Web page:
Do ask, do tell
Book and Lyrics by David Zellnik
Music by Joseph Zellnik
Directed by Igor Goldin
The Gallery Players, 199 14th St., Park Slope,
Equity showcase (Thu-Sun, extended through Nov. 11th)
Review by Byrne Harrison
It’s surprising in this day and age to see a new musical set in WWII that isn’t a send-up of WWII musicals. No self-referential jokes about the sappy love songs. No eye-rolling at corny dance numbers. A real, honest-to-goodness homage, based on a love of the genre. It’s all the more surprising when the musical in question deals with a subject that would never have made it to the stage in the 1940s – a love affair between two soldiers.
Fortunately, we live in somewhat more enlightened times. Good thing, too, because it would be a pity to miss a show as lovely as David and Joseph Zellnik’s Yank! now playing at the Gallery Players in Park Slope. Yank! tells the story of Stu (Bobby Steggert), a young recruit at the end of World War II. Naïve and sensitive, Stu knows he’s different than the others in his squad, but it isn’t until his burgeoning infatuation with Mitch (Maxime de Toledo) crosses the line to something physical that he truly understands what that difference is. Rejected by Mitch and knowing that he’ll never survive at the front, Stu jumps at the chance to become a photographer for Yank! magazine - the magazine for soldiers, by soldiers. Taken under the wing of fellow “friend of Dorothy” Artie (the amazing Jeffry Denman, who also choreographs), he learns about life and, if not love, then lust. When circumstances take Stu and Artie to the Pacific front, Mitch and Stu reunite and for a brief time and their relationship flourishes. It isn’t long until their illicit affair is discovered, causing their lives and the lives of those closest to them to crumble.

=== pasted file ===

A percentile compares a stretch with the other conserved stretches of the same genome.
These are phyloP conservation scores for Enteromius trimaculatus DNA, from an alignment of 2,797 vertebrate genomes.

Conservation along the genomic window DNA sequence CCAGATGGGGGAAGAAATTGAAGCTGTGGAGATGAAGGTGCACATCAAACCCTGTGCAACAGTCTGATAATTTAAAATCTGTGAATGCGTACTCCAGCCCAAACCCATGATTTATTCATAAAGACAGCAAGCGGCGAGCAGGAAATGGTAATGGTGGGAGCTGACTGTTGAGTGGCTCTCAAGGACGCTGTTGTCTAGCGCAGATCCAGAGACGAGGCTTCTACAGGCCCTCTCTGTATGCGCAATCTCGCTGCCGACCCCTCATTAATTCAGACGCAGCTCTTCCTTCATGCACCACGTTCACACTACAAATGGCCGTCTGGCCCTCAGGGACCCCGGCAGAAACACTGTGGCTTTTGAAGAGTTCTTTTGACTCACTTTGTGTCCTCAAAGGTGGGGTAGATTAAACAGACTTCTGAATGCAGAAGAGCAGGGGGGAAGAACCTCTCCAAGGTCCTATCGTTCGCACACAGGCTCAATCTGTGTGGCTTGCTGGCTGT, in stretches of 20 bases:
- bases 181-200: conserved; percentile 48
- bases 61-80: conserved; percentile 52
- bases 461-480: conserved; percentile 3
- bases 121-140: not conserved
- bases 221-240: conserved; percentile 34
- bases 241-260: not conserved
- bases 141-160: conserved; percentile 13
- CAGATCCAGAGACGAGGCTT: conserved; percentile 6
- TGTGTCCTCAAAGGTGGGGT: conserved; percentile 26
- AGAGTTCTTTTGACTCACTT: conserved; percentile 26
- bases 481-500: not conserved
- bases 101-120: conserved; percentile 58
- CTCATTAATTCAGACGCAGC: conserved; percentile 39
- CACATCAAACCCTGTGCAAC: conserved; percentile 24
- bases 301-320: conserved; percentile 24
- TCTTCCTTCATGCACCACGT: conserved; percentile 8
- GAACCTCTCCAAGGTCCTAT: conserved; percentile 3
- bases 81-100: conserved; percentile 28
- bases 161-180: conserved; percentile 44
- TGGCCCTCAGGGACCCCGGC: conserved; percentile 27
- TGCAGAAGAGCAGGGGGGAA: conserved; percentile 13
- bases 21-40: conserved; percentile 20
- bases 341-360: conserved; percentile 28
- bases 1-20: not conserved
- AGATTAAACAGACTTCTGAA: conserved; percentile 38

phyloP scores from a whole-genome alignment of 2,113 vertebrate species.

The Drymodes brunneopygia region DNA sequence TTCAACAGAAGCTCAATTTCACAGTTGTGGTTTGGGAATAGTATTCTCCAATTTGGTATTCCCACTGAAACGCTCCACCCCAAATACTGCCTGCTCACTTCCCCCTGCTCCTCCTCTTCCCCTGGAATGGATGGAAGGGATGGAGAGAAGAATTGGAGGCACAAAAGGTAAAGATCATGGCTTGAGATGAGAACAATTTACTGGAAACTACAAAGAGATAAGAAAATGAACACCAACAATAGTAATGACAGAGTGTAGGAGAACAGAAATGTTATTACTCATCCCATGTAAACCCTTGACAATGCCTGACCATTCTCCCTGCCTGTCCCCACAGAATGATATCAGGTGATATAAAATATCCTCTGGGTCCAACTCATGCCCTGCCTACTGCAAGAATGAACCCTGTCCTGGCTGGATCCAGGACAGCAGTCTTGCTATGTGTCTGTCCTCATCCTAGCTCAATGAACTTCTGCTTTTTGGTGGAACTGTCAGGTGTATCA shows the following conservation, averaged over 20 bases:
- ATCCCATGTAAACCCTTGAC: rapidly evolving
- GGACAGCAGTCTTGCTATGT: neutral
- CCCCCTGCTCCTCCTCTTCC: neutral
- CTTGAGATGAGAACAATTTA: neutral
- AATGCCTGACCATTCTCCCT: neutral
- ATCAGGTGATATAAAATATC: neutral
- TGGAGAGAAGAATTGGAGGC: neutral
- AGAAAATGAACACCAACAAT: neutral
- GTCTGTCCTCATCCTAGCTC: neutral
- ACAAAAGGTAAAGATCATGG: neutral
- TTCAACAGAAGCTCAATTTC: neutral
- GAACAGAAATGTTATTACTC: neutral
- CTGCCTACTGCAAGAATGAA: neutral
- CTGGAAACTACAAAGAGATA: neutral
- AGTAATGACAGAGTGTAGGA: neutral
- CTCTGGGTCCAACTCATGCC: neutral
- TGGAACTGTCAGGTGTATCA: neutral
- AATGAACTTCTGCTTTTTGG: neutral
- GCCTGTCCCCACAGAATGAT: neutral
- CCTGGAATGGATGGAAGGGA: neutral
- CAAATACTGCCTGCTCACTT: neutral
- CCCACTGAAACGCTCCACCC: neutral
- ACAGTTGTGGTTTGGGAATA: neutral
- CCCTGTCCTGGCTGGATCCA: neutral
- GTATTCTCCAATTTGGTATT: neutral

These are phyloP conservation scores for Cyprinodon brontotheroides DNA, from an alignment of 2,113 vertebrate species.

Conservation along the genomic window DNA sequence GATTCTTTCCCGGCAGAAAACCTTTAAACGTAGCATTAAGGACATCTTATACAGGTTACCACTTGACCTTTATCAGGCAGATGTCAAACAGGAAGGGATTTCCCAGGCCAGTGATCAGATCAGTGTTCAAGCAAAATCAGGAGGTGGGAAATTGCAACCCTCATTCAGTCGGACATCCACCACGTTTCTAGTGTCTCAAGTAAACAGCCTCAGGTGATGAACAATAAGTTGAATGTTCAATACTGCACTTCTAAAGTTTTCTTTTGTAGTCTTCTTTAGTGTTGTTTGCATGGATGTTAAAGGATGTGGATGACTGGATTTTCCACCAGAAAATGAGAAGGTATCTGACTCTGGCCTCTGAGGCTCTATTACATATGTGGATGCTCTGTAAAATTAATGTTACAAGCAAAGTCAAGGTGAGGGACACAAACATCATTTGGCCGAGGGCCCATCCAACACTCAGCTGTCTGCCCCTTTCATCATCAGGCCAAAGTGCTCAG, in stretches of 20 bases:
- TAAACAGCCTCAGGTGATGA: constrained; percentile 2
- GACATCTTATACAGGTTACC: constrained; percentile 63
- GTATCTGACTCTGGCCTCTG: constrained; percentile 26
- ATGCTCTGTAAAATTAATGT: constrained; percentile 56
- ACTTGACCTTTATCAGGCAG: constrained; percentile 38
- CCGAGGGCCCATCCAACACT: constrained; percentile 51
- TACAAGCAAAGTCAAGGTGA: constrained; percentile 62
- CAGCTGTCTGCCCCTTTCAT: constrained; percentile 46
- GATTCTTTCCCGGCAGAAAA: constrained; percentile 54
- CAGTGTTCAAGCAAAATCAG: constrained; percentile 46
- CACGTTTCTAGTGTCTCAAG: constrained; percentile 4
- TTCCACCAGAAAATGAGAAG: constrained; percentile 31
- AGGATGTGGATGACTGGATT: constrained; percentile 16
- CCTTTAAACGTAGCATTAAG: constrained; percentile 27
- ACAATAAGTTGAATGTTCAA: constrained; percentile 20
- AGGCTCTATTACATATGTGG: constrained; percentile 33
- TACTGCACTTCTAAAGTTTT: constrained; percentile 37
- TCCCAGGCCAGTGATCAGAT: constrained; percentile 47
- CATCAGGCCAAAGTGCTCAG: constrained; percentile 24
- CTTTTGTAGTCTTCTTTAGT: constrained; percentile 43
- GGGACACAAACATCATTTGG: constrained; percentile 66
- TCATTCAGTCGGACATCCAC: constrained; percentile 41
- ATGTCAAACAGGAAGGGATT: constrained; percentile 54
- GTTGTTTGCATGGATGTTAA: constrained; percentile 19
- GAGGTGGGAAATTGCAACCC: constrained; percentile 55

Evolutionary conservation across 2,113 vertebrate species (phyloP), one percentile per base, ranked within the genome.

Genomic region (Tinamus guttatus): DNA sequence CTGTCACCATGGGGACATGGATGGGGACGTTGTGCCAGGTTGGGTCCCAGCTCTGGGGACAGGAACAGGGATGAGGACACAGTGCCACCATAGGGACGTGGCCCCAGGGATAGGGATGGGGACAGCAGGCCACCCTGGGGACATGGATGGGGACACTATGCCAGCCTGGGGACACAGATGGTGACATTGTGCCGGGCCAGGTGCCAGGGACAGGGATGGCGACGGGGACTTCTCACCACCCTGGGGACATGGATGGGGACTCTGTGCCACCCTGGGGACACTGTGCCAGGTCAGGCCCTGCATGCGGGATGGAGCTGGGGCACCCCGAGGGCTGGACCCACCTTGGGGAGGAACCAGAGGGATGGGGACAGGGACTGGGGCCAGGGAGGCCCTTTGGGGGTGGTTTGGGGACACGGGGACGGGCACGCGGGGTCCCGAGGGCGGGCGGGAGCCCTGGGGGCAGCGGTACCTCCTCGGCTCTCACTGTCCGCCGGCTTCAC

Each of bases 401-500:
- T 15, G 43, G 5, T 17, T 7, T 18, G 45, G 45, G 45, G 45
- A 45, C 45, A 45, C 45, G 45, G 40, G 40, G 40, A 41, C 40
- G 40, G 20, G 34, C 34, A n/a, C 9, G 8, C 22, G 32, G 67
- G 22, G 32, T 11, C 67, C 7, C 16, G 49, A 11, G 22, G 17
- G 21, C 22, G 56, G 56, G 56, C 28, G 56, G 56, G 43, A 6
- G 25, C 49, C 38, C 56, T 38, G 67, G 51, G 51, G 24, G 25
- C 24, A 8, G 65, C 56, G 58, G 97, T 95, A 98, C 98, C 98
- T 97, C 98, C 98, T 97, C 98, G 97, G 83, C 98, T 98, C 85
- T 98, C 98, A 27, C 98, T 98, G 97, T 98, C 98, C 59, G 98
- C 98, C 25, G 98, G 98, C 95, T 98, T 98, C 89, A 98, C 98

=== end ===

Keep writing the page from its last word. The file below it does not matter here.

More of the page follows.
It’s clear that the Zellnik brothers studied the musicals and movies of the period – there is a marvelous send-up of the patriotic movies of the time in the second act – and that comes through in the excellent songs they’ve created. Joseph Zellnik’s music evokes the feel of the period and David Zellnik’s lyrics are well suited to them, both in the comic numbers (‘Saddest Gal What Am,’ ‘Your Squad Is Your Squad,’ and ‘Click’) and the sentimental ones (‘Remembering You,’ ‘Blue Twilight,’ and ‘A Couple of Regular Guys’). In addition, the orchestrations by David Zellnik, Daniel Feyer, Josh Clayton and Rob Berman are nicely done and make good use of the six person band.
The large cast features some outstanding performances, most notably Steggert’s boy-next-door Stu; James Stover as Czechowski, the New Yorker in the squad; Nancy Anderson, who plays all the females in the show; de Toledo’s closeted Mitch; and Denman, whose arch Artie seems, at times, like a fey stereotype, until Denman shows some of the steel that Artie is made of. It’s also worth mentioning that he is an excellent dancer and choreographer and his song ‘Click’ brings the house down (in part because of a couple of lines that evoke the Larry Craig scandal).
Yank! features two theatrical conventions that seem like they could be distractions, but ultimately work rather well. First, Yank! is told in a flashback. A young gay man in San Francisco (also played by Steggert) finds Stu’s diary in a junk store. As he tells the story, he becomes Stu and the musical takes off. It returns to him at the end of the play, telling what he knows of the rest of Stu’s life (surprisingly little, which is nice as it lets the audience imagine what his life might have been). The other convention is a dream ballet in which Stu faces the consequences of the choices he’s made. This was the most worrying aspect of the show, but it worked very nicely. Featuring excellent choreography, the ballet allows the cast to show just what they are capable of as dancers. In the dream ballet, Mitch and Stu are replaced by Dream Mitch (Chad Harlow) and Dream Stu (Jonathan Day), much like the casting in the dream ballet in Oklahoma.
Tender, touching and funny, Yank! is a delightful musical, well produced by the Gallery Players. Those with an interest in WWII, especially an aspect of it that is rarely explored, should see this while they have the chance.
(Yank! also features Tyson Kaup, Daniel Shevlin, Chris Carfizzi, Todd Faulkner, Matthew Marks, Brian Mulay and musicians Daniel Feyer, Josh Johnson, Tom Piercy, Allison Seidner, Masataka Odaka and Ken Swinkin.)
Copyright 2007 by Byrne Harrison
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